The reception for the Saw film series has always been mixed to negative but the idea of a Saw video-game published by Konami seems like a match made in heaven. Zombie Studios might have been responsible for the heavy-lifting and development work but Konami had a significant input in the games’ final outcome. In-fact, they wanted for Saw to be their next big horror franchise and considered it as a spiritual successor to their other survival horror series, Silent Hill. Saw: The Video-Game received mixed reviews from critics but it was enough to warrant a sequel, Saw 2: Flesh and Blood. Both were published on the PlayStation 3 and Xbox 360, as well as on Microsoft Windows.
Popular consensus doesn’t support me but I absolutely believe Saw: The Video Game is a criminally underrated experience. I don’t think that it’s perfect by any means but I definitely think its worth the time of any fans of the film-franchise as well as gamers looking for a decent horror experience.
The game is a tie-in to the Saw film series, taking place sometime between the first and second films. In the story, The Jigsaw Killer has healed Detective David Tapp after his nearly fatal gunshot wound, and has put him into an insane asylum to participate in one of his ‘games’ meant to teach a lesson in the appreciation of life. The whole ordeal is obviously a lot more elaborate than anything we have seen in the films, and by that, I men there is the implementation of more in-depth puzzles and enemies. They had to make a video-game after all and he is forced to traverse through the asylum trying to find clues meant to catch Jigsaw. He has to help a lot of individuals along the way, ones with pass and current connections with him as well as individuals ordered to kill him.
The story-line is definitely appetizing, I was about to say it is a worthwhile plot for a video-game adaptation but I think I would have even liked to have seen a film about this. A means for exploration is there that feels more spacious than in the films and there isn’t a clouded story-line overbearing it.
The aspect of this entire experience that is the most enjoyable is definitely the atmosphere. The graphics themselves might be called dated but it feels like you are really in a hellhole created by Jigsaw. In-fact. I don’t think I have ever been as immersed and as taken by Saw as I was while playing this. The atmosphere and the environment definitely reach the quality that Konami established in Silent Hill, and I think some might even argue that from an atmospheric perspective, it is even more powerful than some of the later titles in the Silent Hill franchise. Everything goes hand-in-hand in this, and it’s collaborative efforts that manage to register such a decisive offering. The look and feel is there, depicting the world that James Wan started in 2003 with startling effect. But there’s also the voice-acting and the soundtrack that contributed in a lot of it.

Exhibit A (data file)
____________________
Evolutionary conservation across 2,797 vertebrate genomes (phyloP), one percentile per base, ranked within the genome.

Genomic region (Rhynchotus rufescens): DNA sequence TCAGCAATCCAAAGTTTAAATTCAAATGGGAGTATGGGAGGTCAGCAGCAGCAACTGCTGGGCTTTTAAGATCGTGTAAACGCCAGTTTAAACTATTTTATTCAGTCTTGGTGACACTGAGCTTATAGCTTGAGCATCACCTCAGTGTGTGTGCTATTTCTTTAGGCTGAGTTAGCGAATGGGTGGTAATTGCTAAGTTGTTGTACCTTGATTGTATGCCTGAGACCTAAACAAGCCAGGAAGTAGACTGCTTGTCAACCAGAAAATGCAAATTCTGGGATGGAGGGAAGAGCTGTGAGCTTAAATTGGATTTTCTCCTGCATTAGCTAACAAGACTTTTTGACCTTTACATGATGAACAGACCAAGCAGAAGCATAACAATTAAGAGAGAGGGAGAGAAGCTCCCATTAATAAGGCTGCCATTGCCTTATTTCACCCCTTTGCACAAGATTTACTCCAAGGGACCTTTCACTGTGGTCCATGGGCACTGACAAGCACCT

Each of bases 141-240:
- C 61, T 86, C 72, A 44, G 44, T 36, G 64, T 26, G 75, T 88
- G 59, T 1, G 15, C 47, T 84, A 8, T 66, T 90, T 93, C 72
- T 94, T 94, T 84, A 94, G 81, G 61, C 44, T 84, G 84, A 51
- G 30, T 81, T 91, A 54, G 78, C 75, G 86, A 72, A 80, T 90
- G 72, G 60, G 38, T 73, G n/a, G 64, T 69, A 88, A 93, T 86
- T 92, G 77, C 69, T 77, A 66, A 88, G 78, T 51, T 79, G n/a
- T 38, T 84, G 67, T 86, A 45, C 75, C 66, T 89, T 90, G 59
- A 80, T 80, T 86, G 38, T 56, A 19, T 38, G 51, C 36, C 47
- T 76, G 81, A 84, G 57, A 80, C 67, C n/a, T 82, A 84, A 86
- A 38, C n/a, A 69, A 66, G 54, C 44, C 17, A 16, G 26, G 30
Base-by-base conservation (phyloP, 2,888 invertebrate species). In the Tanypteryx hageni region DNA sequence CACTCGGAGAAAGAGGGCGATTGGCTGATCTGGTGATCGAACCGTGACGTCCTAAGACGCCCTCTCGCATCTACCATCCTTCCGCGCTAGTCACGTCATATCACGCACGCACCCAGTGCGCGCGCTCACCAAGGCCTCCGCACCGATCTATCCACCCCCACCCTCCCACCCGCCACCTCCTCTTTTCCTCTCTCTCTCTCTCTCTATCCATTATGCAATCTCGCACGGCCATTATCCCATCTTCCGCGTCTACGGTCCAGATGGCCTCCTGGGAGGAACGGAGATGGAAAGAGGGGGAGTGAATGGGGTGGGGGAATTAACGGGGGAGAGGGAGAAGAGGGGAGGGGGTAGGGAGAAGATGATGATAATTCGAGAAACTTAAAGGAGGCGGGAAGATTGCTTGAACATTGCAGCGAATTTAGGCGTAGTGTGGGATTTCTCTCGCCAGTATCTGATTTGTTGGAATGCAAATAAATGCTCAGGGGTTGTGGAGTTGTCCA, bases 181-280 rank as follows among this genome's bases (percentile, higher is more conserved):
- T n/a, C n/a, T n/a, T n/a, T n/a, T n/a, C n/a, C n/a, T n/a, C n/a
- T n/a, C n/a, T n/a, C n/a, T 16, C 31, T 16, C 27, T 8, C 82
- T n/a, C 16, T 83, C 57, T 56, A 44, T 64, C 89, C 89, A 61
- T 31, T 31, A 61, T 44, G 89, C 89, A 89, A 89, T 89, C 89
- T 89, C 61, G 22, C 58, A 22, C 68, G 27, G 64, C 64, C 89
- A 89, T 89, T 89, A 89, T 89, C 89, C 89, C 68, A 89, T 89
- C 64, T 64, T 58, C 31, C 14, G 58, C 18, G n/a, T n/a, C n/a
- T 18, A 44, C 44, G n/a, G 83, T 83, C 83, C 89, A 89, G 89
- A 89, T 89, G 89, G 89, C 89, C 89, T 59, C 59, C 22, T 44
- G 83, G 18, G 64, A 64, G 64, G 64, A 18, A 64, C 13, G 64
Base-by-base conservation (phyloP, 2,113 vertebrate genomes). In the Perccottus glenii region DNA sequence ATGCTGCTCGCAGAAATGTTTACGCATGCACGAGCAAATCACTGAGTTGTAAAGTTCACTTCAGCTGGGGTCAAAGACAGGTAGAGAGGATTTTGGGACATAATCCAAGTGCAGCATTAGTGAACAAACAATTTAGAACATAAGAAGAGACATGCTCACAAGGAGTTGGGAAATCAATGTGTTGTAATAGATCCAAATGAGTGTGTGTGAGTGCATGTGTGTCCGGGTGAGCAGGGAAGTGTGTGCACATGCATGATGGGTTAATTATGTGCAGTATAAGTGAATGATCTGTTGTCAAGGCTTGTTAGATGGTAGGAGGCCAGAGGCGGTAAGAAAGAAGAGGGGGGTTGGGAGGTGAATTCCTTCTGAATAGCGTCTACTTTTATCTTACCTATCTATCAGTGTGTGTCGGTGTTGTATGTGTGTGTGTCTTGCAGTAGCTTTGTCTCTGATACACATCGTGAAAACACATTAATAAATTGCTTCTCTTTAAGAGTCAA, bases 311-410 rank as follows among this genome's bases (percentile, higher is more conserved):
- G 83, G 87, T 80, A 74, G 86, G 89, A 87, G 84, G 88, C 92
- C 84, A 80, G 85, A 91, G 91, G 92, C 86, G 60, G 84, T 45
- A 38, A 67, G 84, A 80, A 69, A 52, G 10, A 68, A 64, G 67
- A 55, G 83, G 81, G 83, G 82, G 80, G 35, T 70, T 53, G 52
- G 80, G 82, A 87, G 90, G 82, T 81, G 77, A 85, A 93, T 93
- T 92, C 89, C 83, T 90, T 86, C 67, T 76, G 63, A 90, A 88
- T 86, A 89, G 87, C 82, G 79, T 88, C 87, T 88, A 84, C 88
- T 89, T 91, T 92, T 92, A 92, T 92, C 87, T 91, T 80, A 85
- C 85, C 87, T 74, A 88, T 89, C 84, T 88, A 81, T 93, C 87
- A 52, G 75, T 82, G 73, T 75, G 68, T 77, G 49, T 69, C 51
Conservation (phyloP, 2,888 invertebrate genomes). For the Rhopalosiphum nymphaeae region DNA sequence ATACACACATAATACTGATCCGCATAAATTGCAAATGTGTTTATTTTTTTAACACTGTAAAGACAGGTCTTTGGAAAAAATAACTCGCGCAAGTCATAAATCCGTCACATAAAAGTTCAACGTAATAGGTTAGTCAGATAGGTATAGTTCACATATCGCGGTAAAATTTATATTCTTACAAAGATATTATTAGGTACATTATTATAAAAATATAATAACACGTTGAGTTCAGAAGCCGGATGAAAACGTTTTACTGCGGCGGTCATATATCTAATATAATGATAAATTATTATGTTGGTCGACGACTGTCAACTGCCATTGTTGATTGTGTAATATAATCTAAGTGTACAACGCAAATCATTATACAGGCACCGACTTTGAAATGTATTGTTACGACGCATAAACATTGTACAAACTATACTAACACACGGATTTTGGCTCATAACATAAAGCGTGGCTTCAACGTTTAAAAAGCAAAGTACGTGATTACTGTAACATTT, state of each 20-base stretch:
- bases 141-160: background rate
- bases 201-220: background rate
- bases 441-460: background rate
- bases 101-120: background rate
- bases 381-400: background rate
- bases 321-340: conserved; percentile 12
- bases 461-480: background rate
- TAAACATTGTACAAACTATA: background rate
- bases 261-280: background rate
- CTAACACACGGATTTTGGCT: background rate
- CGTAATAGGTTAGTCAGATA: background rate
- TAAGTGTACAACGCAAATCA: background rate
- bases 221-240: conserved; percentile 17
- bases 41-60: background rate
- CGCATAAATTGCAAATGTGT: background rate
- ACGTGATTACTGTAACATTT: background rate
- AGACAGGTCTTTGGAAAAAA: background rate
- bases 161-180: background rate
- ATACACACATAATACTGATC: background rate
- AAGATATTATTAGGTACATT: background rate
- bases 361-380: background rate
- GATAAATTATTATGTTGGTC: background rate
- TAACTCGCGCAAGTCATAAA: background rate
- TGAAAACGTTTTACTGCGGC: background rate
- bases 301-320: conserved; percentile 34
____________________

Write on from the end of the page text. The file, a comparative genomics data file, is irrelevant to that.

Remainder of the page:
The reason that it received mixed-to-negative reviews from critics is because the controls and game-play are particularly flawed. It isn’t even necessarily the game-play as you spend most of your time doing what you should do. That is, finding clues and solving puzzles that further you in the story’s progression, and while those moments do have the tendency to become repetitive, I don’t really know how that out as being a profound flaw with the experience. I do at least think that the puzzles are repetitive though. I enjoyed a lot of the puzzles but I won’t defend them all as being necessary or contributing to the positive side of things. I liked some of them but others were frustrating or more tedious than challenging. The puzzles themselves start to repeat themselves and with it being about the suspense and atmosphere, I think those moments can prove detrimental and harsh in their results.
I target the controls themselves as being awkward and unsatisfying to use. In general, they are a little wonkier than I would have liked but those aren’t completely awful. This description reins true when discussing the fighting mechanics, however, which I absolutely hate. I remember the collision detection as being one of the most frustrating and unacceptable aspects of them, but they were also completely unresponsive. That’s when something becomes really frustrating, when you’re failing not because your lack of capabilities but because of the game’s lack of polish.
All in all, Saw: The Video Game is enjoyable. I liked the novelty of it all but at the same time, there was enough depiction and innovation that went into design of the areas to keep a certain charm to it from the beginning to conclusion. At the same time, the controls and game-play will have you ripping at your hair at some occasions. If you can find a way to deal with them like I did, I think you’ll find a halfway decent experience that shines with moments of brilliance.